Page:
The Line Of Best Fit JUNE 25, 2014 - by John Daniel Bull


Just weeks after the release of their first collaborative album, Eno (Brian) Hyde (Karl) have a second collection recorded, produced and ready for release. High Life follows Someday World, an electronic rock record that wasn't particularly comparable to either artist's previous output. While Eno is perhaps best known now for his production credits (with Coldplay and U2 sitting proudly at the top of the list), his solo albums have produced an unapologetically ambient sound, while Karl Hyde's work as a member of Underworld has provided the world with some of the most iconic house anthems.

If anything, it's Eno's influence which has the edge here, with a collection of often instrumental tracks which could quite easily have provided the fourth instalment of his '70s/'80s Music For Films releases, made up of ambient instrumentals for imaginary films. (As was perhaps the plan all along, some of the pieces would eventually go on to feature in films, a turn of events which wouldn't shock if they were to repeat themselves with these numbers). It's an inevitable outcome considering the pioneer's association with the genre, with The Ambient Music Guide praising how he has affected "the idea of modern music as a subtle atmosphere" which can be heard on High Life even more so than on Someday World.

Whether outtakes from their debut release together or a genuine continuation, High Life provides a more in-depth yet raw take on the possible Eno Hyde outputs. Playful, repetitive guitar parts play throughout opener Return, a song in the style of Coldplay's Eno produced Viva La Vida Or Death And All His Friends, which could easily soundtrack landscapes and skylines in a Danny Boyle picture, while the guitar in DBF is equally as looped but a little more wired. It's only during the last quarter of the song that grinding and distortion give a more obvious impression of Karl's input. Once again, a Boyle flick could benefit from the atmospheric track, perhaps swapping the horizon for the industrial inner streets based on a more developed, compact sound.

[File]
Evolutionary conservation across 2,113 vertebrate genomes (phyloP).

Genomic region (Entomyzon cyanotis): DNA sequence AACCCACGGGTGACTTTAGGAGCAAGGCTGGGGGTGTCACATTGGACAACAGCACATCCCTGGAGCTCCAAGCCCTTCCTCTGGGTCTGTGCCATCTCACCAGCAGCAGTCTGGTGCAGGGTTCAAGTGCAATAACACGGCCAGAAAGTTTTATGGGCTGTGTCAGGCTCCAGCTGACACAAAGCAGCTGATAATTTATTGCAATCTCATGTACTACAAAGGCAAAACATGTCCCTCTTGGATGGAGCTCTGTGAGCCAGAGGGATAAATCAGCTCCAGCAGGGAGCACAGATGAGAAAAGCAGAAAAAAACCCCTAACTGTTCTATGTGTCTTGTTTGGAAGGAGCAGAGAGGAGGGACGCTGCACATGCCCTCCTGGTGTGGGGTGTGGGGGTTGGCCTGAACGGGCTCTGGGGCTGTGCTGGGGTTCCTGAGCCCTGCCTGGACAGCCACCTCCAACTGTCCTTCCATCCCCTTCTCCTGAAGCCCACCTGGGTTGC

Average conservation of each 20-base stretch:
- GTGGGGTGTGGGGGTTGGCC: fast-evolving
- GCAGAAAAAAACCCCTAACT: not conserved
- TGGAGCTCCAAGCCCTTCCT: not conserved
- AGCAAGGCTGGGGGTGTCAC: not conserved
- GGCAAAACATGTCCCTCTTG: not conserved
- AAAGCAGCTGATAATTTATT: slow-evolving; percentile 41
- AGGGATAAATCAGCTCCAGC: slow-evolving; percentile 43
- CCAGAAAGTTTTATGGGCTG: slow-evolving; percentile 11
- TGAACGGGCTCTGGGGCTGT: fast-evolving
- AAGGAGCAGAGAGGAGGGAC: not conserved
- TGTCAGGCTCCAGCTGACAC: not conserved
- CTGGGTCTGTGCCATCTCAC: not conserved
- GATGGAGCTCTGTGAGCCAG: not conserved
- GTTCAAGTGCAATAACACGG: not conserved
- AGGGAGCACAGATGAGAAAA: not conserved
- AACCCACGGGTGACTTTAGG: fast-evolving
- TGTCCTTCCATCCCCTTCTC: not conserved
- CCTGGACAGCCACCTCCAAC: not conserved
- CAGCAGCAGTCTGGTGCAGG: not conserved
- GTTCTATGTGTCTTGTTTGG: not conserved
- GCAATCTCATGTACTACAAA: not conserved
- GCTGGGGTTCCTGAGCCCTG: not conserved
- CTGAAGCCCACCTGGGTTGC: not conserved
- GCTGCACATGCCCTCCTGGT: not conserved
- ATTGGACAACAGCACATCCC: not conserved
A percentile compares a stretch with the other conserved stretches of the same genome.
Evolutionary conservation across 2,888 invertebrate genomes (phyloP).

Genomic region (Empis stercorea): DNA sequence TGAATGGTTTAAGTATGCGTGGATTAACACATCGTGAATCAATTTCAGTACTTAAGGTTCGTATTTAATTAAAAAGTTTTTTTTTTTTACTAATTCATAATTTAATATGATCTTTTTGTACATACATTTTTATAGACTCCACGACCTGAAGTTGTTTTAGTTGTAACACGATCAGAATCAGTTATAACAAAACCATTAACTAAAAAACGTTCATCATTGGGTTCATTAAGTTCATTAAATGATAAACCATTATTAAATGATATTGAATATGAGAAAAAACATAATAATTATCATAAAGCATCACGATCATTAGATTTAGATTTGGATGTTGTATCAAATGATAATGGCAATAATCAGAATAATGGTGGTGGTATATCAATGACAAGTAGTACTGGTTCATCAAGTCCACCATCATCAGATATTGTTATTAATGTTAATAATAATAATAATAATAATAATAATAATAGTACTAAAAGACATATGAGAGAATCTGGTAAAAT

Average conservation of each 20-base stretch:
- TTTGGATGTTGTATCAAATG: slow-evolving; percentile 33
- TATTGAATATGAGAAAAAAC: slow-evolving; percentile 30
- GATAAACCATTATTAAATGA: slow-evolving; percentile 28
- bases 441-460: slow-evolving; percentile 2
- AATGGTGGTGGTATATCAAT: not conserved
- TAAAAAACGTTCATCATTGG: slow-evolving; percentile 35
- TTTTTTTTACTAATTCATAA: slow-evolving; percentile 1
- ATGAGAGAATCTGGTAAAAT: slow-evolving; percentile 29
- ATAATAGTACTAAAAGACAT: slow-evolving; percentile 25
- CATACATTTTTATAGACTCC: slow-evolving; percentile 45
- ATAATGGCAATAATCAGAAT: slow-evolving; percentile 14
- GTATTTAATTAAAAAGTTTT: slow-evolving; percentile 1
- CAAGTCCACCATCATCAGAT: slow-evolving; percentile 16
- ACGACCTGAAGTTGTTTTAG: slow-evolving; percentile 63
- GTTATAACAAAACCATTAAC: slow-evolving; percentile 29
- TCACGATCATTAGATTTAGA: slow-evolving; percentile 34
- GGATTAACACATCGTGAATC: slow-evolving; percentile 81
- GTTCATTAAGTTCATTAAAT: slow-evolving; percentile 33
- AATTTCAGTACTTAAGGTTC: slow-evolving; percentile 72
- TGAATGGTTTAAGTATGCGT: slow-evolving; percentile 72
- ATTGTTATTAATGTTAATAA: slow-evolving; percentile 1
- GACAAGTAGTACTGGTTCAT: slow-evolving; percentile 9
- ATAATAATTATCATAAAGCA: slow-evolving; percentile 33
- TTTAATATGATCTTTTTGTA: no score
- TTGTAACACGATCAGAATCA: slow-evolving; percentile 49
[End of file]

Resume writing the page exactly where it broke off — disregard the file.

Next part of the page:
Moulded Life is the most direct example of Underworld creeping up on the project, distorting and shaping its sound. Explosions and spirals of electronic effects are scattered over orchestral manoeuvres that climb like stairs on this dark collage of grit, strings and wires. It's tricky to follow but difficult to ignore, and a far cry from the more ambient moments found elsewhere. In fact, if it was to soundtrack a film this one might just be one from the Underworld series.

Lilac, like many of the songs, is a long, slow burner at 9'25". Continuing with the Viva La Vida-like guitar work, the fact that Will Champion worked with the duo on their debut should come as no surprise.

Female vocals add a different dimension to Time To Waste It, which bomps along on a reggae groove as the voice is echoed and broken over the track, with chants making a more prominent role during Cells & Bells - easily the most sparse moment of the album. High Life acts as more of an alternative to its predecessor than a sequel, which comprised nine tracks of "standard" length, some not unlike album tracks by Depeche Mode (an act who, despite having tracks remixed by Eno, have surprisingly not had the full album treatment). With that in mind, it's not quite as appealing generally speaking, but does feature music for those moments when a soundtrack to a subtle atmosphere is needed - whether on screen or in imaginations - with hints of more life slipping in between.